If your mask leaks, and they ALL do unless they are designed as a close-fitting respirator (not a thing you put on your face and call a "mask"), you are getting completely unfiltered air. What percentage of your inhaled air is unfiltered? Very hard to say. Its anybodies guess for a given fit/person, but it is never close to 0%, guaranteed. I would guess that between 20 and 80% (very wide range of masks/variables out there) is bypassing the media/fabric as pure "leakage". Some masks use materials that are so dense, it promotes bypass. One fake KN95 I have is like that.
Now permeability or, how much of what size particles flow right on thru the media/ fabric upon inhalation?... and how much is trapped. The air that is not leaked or bypassing the media/fabric will pass thru the media/ fabric; the question is what is it's average pore size/porosity and what is the nature and range of diameters of aerosols in that airstream? Add to this the increase in moisture building up in/on a fabric (with no exhalation valve), which may increase resistance/reduce porosity, and your back to incrementally increasing bypass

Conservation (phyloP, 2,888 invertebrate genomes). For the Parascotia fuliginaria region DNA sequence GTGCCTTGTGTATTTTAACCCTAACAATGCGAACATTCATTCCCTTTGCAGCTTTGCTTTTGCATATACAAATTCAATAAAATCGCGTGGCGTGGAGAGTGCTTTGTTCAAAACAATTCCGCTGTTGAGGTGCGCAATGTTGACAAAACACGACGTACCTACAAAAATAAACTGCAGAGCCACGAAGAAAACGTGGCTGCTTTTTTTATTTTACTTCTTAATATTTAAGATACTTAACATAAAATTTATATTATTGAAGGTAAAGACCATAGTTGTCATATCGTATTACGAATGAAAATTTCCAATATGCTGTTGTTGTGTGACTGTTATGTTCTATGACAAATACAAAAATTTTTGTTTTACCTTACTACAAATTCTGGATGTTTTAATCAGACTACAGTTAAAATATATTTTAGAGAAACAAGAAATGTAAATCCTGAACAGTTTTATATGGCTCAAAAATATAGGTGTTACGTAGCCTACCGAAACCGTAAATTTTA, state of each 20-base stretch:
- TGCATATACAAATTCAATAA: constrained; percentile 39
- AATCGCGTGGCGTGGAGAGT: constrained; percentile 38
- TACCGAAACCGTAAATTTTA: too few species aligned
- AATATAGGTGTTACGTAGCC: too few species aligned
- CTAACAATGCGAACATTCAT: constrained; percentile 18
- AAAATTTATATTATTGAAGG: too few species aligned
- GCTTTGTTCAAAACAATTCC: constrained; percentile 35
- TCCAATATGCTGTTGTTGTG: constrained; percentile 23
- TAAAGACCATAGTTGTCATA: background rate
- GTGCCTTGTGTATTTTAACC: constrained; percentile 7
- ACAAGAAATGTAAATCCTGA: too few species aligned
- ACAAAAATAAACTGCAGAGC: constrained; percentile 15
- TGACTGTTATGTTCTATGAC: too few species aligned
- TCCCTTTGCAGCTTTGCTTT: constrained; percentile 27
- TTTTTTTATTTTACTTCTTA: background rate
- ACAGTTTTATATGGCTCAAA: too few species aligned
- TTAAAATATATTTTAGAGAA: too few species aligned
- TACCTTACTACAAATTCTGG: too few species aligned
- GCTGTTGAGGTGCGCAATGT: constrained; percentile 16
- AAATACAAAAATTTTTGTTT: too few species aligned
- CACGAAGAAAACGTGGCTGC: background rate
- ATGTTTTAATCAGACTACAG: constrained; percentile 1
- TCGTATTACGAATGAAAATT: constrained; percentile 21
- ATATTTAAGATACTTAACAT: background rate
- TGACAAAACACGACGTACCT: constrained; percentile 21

Your fabric might be like a chain link fence, it might be hardware cloth (look it up), or it might be screen (as on a window in a home), or a reverse osmosis membrane (look it up). A wide range of "hole sizes". The aerosolized particles might be baseballs, ping pong balls, marbles, grains of sand, or grains of talc (sizem not weight reference).
Mix and match these and you see the problem with answering these questions.
One follow-up here: there is soooo much discussion on what kind of fabric and layering as to what makes a good mask. As mentioned above, bypass means it doesn't matter at all what the fabric/material is. Bypass, i.e., going around, not thru the fabric, happens alot more than you think. Nose, chinline, jawline, cheek contours, pleats, slack areas...these all leak air, very preferentially to going thru the resistance of fabrics.
OTOH, if you physically distance, outdoors, you really don't have to worry much about your mask in the first place. You are not going to get the virus from 10' away, outdoors, or from a 1-2 second period of proximity to someone walking nearby. It just doesn't work that way. If it did, everyone in the soupermarket would HAVE to have been infected. That air is a soup of exhalations, of everyone else shopping, in comparison.